Compare and Contrast the Four Models for Proposal Development

REQUEST for PROPOSAL

FOR

SEMESTER PROJECT

Mental Health Service project

PREPARED BY

Your Name

Name of University

October 2018

PART 1

Needs Statement

Goals

Objectives

NEED STATEMENT

The rising international trend in the number of parents who separate or divorce is raising concerns about long-term consequences for child and youth well-being and adjustment to adulthood.

Separation and divorce may increase risks for negative outcomes in physical, mental, educational and psychosocial well-being during childhood and later, as youth transition to adulthood. Most children of separated and divorced families do not have significant or diagnosable impairments.

Most children and youth experience initial painful emotions including sadness, confusion, fear of abandonment, anger, guilt, grief, and conflicts related to loyalty and misconceptions. Although many children and youth of separating or divorcing parents experience distressing thoughts and emotions, the overwhelming majority do not experience serious outcomes. However, even small negative effects constitute a serious public health problem when multiplied by the millions of individuals who experience separation or divorce.

Due to the effect of the divorce on the kids, they tend to be stubborn and are wild and erratic in behavior which is usually harmful to the children. It affects their daily relationship, academics, and personal lives.

Divorce can increase the risk of mental health problems in children and adolescence. Regardless of age, gender, and culture, studies show children of divorced parents experience increased psychological problems. Divorce may trigger an adjustment disorder in children that resolves within a few months. But, studies have also found depression and anxiety rates are higher in children from divorced parents.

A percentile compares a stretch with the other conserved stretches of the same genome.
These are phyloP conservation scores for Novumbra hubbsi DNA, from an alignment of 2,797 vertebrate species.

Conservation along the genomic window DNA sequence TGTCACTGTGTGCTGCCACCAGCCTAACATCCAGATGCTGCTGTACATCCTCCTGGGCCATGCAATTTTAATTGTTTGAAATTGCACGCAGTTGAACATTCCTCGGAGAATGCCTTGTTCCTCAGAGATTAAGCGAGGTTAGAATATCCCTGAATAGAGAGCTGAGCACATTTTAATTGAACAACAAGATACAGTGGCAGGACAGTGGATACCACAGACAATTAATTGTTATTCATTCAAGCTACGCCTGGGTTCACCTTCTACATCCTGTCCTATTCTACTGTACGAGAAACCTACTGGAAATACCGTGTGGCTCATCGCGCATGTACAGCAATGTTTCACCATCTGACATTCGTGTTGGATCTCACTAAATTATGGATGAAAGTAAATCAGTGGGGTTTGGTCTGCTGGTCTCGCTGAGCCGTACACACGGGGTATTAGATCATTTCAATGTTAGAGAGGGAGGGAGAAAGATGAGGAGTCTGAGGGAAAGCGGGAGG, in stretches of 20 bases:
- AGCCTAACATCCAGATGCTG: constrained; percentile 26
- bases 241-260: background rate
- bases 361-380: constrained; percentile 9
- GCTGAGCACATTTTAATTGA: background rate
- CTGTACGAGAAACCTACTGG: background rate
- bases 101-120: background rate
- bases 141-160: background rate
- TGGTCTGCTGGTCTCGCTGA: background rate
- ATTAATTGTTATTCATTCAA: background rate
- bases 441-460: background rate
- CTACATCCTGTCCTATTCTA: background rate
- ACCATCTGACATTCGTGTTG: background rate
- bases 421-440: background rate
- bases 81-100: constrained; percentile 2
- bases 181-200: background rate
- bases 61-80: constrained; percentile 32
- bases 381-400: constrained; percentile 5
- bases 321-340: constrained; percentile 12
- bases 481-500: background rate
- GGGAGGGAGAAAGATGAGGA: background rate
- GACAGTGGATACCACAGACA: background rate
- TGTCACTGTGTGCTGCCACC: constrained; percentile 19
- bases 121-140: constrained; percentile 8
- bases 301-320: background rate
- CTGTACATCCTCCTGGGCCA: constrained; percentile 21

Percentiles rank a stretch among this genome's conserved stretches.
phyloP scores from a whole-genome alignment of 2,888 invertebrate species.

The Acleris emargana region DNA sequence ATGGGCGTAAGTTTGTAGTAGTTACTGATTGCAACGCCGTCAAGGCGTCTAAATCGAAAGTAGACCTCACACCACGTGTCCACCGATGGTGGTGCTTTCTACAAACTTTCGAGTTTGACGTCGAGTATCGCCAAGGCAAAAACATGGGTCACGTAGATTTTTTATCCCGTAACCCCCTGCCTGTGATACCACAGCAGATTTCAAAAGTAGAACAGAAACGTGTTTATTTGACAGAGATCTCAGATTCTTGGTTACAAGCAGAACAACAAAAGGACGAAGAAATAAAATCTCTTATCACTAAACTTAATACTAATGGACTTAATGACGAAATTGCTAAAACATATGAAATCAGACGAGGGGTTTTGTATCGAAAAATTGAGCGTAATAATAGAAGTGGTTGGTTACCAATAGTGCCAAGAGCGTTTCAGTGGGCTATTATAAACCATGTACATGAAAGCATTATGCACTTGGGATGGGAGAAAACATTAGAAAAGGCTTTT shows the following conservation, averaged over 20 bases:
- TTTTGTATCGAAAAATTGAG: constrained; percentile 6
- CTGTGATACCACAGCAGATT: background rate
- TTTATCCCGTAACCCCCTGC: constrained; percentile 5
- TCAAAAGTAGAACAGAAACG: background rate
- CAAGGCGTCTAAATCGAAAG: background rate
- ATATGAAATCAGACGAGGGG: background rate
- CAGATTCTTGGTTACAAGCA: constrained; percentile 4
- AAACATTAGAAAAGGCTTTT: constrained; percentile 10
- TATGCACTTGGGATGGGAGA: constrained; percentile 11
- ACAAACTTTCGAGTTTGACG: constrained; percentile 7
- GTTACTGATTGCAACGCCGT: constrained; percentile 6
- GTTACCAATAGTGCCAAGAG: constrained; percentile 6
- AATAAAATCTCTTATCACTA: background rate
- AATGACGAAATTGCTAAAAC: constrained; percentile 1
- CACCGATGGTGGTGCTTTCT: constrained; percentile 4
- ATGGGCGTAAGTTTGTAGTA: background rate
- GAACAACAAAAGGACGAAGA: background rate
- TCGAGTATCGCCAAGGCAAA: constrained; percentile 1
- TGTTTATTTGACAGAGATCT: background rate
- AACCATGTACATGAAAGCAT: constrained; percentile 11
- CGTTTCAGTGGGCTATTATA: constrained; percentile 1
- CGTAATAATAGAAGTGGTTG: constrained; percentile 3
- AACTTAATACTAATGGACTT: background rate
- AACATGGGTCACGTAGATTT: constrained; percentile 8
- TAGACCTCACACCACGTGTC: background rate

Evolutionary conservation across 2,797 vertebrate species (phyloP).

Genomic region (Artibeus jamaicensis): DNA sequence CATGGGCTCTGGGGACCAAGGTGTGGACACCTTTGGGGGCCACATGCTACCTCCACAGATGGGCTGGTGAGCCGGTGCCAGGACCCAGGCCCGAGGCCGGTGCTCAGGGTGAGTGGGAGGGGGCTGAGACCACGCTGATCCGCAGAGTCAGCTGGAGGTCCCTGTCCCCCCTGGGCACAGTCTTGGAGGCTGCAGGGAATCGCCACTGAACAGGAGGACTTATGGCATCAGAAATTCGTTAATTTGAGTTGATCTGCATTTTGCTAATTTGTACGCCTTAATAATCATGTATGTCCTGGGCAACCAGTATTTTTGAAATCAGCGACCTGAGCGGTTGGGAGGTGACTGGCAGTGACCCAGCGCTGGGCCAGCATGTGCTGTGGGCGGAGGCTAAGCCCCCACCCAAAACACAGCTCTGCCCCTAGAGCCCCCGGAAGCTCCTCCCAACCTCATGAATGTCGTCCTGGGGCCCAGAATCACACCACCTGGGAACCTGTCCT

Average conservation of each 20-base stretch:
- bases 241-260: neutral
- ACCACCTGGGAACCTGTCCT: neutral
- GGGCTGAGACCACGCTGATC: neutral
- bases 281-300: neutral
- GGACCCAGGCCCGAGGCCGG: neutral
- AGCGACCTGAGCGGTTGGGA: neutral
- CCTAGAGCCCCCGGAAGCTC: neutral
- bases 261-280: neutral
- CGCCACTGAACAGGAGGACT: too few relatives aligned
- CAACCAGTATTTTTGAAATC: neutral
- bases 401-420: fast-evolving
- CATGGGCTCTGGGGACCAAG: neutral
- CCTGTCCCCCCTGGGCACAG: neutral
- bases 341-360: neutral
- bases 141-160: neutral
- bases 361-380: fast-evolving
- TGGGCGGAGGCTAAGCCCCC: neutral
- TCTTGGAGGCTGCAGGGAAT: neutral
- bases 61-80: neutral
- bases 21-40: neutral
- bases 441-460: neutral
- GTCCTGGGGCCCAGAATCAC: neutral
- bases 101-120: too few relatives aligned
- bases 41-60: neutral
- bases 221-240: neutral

According to our research conducted, children of divorced parents scored significantly lower than children of continuously married parents on measures of academic achievement, conduct, psychological adjustment, self-concept, and social relations. More recent research continues to suggest an ongoing gap between children of divorced parents and continuously married parents. The negative impact of divorce can reach into adulthood and even later in adult married life, with potential increases in poverty, educational failure, risky sexual behavior, unplanned pregnancies, earlier marriage or cohabitation, marital discord, and divorce

The extent to which the negative outcomes associated with parental divorce reflect dysfunctional processes that arise before parental separation, such as interparental conflict and parental mental health and substance use problems 

Problems That May Extend Into Adulthood For a slim minority of children, the psychological effects of divorce may be long-lasting. Some studies have linked parental divorce to increased mental health problems, substance use issues, and psychiatric hospitalizations during adulthood.

There is an absolute need to help these children of divorced parents going through adjustments disorder.

What our program offers Our Mental health program is an essential service for children with these sort of emotional or behavioral challenges because it helps them to move through the system as their needs change while ensuring the delivery of multiple services.